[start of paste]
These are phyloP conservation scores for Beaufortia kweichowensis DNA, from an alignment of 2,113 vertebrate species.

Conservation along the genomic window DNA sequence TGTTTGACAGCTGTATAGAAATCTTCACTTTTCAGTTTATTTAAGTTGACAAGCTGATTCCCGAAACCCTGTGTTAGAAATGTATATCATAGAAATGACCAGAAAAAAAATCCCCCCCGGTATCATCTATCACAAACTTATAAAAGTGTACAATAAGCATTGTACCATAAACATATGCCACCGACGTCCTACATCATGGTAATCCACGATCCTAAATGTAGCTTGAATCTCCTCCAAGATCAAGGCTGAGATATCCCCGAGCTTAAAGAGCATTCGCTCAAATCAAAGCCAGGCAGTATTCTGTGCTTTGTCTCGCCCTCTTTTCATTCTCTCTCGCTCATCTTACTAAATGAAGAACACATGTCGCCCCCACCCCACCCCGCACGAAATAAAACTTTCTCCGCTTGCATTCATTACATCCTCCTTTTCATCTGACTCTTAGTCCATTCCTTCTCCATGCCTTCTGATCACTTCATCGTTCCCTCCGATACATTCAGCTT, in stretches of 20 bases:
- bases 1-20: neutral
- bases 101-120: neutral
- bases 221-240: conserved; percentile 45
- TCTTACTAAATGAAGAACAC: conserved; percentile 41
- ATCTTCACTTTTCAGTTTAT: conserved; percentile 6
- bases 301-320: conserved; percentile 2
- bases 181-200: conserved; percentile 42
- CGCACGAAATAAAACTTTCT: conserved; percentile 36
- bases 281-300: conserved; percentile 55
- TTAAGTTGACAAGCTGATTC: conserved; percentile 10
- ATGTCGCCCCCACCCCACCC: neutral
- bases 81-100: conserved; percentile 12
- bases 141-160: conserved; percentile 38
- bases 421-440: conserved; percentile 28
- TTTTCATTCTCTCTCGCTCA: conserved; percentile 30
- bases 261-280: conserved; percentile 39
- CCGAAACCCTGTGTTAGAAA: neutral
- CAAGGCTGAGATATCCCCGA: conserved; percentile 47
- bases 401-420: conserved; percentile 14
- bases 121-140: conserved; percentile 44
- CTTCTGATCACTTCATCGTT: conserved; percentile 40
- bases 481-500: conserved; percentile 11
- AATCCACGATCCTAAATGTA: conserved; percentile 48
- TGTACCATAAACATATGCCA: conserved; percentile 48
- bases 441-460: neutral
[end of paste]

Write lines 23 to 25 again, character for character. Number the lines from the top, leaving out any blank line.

- CTTCTGATCACTTCATCGTT: conserved; percentile 40
- bases 481-500: conserved; percentile 11
- AATCCACGATCCTAAATGTA: conserved; percentile 48